Two questions in the context of the above theme are important. What does China’s interest in the region, especially the proposed China-Pakistan Economic Corridor (CPEC) mean for Indo-Pak relations? And more importantly, from a sub-regional perspective, what does it mean for J&K, especially Gilgit and Baltistan?
China’s interests in the region are not limited to Pakistan. While the China lovers in India see Beijing as the next super power with a benign Panda approach, those suspicious see it as a predatory dragon trying to satiate its own thirst. Perhaps, there is an element of truth in both the views.
In the recent years, Beijing has been attempting to reach out every single country in South Asia, including India. China has made substantial investments all over South Asia and sees the region as a potential market for its huge manufacturing output. If it does not continue growing with this pace, China would start declining and will have substantial domestic repercussion.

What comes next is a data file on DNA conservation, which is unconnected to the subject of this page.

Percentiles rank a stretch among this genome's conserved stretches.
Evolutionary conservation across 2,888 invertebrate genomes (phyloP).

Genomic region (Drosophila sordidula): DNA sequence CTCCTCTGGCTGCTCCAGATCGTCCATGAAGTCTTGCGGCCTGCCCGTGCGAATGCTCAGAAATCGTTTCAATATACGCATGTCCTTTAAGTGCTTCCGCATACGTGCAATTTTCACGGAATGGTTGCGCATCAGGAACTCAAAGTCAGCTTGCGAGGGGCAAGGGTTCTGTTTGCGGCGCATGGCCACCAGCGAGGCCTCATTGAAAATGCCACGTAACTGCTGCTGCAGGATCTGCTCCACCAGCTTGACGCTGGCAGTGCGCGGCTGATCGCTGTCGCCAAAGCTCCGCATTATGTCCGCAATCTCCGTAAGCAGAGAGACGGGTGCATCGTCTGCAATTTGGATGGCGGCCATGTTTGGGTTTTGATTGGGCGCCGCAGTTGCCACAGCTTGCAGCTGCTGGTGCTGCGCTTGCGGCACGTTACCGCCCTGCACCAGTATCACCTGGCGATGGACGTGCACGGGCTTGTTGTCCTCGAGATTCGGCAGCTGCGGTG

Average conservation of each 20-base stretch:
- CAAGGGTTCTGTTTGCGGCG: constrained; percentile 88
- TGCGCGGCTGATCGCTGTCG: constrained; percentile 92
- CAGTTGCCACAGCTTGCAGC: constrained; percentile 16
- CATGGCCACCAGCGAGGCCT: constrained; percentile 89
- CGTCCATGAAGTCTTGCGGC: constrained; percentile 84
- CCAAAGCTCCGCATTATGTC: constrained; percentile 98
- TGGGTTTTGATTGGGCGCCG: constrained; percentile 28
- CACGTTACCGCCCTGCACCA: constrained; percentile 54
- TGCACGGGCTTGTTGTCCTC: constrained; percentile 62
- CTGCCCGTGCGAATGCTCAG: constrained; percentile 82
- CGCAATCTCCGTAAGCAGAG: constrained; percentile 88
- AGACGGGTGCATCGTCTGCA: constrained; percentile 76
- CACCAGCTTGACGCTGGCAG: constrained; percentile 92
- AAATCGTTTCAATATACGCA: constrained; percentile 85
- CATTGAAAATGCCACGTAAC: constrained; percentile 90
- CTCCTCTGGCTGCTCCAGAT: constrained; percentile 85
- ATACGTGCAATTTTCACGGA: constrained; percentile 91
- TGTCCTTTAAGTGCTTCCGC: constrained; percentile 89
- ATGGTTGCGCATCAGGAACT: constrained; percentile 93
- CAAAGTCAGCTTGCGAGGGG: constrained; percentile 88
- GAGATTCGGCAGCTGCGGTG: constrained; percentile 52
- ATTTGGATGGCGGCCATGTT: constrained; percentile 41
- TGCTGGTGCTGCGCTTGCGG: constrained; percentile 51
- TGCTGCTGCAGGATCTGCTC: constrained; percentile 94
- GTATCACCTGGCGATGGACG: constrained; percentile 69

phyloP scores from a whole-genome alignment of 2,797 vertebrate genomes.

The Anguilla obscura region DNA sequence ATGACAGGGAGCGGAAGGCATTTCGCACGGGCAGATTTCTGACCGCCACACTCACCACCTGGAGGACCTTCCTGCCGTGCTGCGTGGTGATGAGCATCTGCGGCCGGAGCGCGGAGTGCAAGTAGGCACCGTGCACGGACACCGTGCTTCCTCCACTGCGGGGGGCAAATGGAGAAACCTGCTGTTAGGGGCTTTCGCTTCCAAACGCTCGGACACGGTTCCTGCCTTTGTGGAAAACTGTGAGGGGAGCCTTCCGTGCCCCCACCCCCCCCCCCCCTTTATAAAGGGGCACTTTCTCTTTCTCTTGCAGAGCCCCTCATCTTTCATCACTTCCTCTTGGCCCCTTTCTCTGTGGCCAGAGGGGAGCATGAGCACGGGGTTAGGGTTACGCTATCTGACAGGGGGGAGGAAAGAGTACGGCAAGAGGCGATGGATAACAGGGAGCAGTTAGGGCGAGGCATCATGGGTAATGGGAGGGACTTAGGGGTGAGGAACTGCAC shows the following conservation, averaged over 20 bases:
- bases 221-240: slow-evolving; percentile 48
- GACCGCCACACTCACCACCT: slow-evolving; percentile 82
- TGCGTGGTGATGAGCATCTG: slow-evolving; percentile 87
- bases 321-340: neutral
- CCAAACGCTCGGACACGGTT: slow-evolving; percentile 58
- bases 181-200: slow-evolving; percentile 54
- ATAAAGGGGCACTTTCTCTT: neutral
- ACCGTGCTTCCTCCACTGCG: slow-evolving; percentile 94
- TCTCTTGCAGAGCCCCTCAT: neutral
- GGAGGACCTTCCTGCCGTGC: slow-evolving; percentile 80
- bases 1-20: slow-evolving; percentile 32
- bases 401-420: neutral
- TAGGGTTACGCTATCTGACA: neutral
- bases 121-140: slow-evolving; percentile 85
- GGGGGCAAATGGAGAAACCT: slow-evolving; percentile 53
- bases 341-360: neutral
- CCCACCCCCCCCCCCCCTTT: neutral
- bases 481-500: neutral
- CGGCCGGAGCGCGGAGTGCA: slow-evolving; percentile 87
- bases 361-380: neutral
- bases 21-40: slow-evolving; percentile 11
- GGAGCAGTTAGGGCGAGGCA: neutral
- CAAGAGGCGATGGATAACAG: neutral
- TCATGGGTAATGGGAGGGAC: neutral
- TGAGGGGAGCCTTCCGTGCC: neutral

China sees South Asia as a market and also as a transit point. A cursory look at the Chinese Silk routes and belts would reveal that the primary target is across South Asia into West Asia, Europe and Africa. While the land route across Central Asia is an option for China, it wants multiple routes criss-crossing South Asia and Southeast Asia. Pakistan, India, Nepal, Bangladesh, Sri Lanka and Myanmar assume importance in this context. Multiple pipelines, road links and rail networks are being built all the way to Kathmandu, Gwadar, Chittagong and Yangon.
This article has appeared in the Rising Kashmir
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